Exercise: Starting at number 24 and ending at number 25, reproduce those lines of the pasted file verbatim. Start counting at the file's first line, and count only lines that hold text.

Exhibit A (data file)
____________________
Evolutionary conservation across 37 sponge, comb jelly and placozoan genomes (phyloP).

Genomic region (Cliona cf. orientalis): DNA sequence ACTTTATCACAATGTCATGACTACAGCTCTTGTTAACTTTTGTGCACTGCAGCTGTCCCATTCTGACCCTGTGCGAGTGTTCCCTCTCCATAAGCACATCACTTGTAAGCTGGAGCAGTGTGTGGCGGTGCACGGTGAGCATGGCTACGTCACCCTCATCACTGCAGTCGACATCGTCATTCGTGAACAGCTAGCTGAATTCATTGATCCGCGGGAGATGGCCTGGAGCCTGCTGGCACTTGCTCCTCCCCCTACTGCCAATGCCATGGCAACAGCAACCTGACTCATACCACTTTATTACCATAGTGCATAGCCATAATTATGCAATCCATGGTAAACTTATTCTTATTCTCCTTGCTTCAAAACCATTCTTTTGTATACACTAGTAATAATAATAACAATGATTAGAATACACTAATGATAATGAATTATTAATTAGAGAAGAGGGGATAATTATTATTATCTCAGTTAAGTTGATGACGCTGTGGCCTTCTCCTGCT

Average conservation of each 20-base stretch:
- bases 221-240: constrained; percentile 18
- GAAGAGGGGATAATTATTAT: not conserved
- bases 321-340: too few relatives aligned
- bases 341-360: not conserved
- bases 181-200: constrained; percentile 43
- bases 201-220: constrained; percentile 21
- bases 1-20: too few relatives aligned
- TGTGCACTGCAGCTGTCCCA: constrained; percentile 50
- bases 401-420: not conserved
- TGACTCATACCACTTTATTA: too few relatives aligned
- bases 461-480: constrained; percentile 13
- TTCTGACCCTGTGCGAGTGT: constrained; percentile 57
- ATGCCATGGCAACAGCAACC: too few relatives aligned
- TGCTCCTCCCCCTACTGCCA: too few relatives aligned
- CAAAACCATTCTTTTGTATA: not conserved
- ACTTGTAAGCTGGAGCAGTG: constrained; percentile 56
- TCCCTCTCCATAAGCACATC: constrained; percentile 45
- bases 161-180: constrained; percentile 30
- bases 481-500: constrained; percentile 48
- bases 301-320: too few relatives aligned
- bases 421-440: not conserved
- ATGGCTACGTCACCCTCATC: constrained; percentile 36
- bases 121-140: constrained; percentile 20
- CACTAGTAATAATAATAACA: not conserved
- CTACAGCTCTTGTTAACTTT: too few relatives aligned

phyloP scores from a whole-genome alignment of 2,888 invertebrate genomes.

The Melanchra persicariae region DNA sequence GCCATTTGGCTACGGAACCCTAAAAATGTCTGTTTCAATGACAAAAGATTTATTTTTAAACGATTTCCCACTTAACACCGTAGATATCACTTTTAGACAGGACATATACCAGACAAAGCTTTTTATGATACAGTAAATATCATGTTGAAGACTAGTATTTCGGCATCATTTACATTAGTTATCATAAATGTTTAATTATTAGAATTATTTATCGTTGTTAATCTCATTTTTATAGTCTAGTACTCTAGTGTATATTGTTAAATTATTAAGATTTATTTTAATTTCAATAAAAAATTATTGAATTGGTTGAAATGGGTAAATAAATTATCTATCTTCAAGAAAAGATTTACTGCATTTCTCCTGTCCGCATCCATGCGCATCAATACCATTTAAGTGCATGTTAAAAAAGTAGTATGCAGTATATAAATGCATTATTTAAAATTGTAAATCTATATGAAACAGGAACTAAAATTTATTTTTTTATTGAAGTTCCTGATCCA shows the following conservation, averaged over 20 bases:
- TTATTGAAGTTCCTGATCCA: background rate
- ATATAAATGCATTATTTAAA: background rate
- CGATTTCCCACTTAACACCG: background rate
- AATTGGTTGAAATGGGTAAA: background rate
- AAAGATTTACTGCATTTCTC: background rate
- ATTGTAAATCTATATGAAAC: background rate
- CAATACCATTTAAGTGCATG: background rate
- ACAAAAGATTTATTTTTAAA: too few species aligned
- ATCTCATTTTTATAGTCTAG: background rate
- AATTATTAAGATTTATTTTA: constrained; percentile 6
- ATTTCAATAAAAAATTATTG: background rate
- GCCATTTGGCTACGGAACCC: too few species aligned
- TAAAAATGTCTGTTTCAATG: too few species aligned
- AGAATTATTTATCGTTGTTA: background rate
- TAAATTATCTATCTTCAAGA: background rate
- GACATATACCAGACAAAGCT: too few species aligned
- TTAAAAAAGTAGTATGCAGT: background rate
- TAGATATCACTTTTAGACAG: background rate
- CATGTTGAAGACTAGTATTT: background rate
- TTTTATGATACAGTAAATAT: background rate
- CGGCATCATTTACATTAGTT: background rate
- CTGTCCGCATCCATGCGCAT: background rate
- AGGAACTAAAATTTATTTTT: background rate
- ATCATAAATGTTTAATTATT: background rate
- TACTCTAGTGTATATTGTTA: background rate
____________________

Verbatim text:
- bases 421-440: not conserved
- ATGGCTACGTCACCCTCATC: constrained; percentile 36